Thursday, October 1, 2009
Australian general criticises UN's Gaza report
But the defender also has obligations. He cannot exploit these laws by deliberately commingling his fighters with civilians, as Hamas admits it did. This violates the most basic principle of the law of war. However, should our opponents do this, the attacker is not relieved of all legal obligations: we still had to comply with proportionality principles and refrain from attacks likely to result in civilian damage excessive in relation to military gain.
Let us not forget that it is very common for our adversaries, be they al-Qa'ida or Hamas, to exploit legal constraints for their strategic or tactical gain. Proportionality is always an issue, but to see Hamas as David to the Israeli Goliath, and to then feel undue empathy for David while blaming everything on Goliath, is to distort the complexity of each position. For example, I would argue that to comply with the law of war it is essential that if a combatant possesses the precision-guided munitions that the report seemed to see as unfair, he is obligated to use those because they discriminate.
Inherent in the principle of protecting the civilian population is a requirement that civilians not be used to render areas immune from military operations. A party to a conflict that chooses to use its civilian population for military purposes violates its obligation to protect its own civilians. It should not complain (but of course it will) when inevitably, although regrettable, civilian casualties result.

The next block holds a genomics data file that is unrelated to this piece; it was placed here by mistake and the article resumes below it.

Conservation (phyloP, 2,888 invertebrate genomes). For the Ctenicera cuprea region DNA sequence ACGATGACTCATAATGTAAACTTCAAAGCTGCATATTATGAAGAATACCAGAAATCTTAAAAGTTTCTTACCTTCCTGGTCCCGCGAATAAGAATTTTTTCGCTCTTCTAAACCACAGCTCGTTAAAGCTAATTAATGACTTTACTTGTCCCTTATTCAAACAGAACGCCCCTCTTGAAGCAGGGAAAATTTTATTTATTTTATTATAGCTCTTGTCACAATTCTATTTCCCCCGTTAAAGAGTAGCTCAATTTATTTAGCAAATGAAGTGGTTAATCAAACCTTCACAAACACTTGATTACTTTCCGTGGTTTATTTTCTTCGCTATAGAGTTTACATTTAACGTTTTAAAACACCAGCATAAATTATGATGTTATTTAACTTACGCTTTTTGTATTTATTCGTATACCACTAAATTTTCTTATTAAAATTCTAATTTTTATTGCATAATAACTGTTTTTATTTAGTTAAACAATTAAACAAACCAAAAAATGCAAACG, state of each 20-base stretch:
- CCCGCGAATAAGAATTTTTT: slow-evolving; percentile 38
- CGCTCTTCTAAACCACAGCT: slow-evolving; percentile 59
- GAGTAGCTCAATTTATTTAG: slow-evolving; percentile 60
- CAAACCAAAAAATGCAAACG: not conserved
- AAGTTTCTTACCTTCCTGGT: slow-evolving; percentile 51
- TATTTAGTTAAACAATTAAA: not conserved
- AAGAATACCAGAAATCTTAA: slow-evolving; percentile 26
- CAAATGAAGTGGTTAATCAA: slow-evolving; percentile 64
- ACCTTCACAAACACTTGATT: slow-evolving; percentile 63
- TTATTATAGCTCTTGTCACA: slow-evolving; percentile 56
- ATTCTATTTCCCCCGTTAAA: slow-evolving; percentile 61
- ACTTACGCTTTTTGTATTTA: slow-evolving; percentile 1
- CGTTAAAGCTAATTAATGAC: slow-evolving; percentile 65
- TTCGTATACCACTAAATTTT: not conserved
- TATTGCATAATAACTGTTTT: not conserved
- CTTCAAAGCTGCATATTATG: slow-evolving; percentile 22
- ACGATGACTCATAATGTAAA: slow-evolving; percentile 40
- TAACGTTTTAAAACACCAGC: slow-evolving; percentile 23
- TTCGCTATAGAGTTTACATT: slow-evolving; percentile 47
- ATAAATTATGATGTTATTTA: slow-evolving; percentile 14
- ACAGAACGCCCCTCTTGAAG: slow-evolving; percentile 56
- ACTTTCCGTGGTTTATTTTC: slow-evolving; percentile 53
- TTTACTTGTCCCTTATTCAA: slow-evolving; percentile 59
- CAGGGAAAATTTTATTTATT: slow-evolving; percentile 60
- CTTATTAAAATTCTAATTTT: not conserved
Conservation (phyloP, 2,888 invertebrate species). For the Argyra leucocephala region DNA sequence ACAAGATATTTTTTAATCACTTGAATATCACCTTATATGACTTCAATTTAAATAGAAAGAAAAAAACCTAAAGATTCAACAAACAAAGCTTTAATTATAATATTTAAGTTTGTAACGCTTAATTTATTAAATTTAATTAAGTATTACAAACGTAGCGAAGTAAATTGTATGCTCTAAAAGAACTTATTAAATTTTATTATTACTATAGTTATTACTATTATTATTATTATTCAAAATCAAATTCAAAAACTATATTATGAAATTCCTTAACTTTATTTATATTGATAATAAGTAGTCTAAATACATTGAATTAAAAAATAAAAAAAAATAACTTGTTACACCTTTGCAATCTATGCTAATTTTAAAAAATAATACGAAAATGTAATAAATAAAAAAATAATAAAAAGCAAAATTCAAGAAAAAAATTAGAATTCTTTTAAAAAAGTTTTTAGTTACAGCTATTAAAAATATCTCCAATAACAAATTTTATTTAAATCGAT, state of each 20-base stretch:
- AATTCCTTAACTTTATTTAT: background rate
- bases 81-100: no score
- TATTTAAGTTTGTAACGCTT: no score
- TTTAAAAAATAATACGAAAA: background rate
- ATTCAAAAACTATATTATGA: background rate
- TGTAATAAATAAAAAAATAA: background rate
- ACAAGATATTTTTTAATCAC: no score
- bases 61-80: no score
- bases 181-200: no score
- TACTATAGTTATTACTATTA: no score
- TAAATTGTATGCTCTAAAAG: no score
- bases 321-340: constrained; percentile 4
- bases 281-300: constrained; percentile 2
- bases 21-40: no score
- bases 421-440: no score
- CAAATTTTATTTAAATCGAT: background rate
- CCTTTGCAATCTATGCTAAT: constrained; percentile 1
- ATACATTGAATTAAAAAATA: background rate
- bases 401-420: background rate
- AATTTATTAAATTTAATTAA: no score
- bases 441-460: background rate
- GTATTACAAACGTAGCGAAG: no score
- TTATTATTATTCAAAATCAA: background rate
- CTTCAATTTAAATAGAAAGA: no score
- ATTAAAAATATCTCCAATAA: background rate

With experience of having to tread through this legal and moral minefield while acting as an agent of the statesman who has an obligation to act, I was looking forward to how Goldstone was going to react to questions such as: How much discrimination is enough? How much of the inevitable killing of innocents is too much? How do we equate our complex war aims with the use of military force against a terrorist organisation that flouts the rule of law? How do you assess in legal terms the proportionality of a war between a terrorist force and one of the world's most advanced militaries? If one side uses backyard rockets is the other side not allowed to use precision-guided missiles? Do three Israelis killed and hundreds wounded by backyard rockets equal 1000 Gazans killed by Israeli actions? Given the legal regime recognises the difficulty of military decision-making amid the fog of war, and thus obligates planners and commanders to base decisions on information reasonably available at the time, how did the report handle this issue?
On these and many other questions, the Goldstone report is strangely silent...
Full article here
Retired major general Jim Molan was chief of operations of the Iraq multinational force in 2004-05.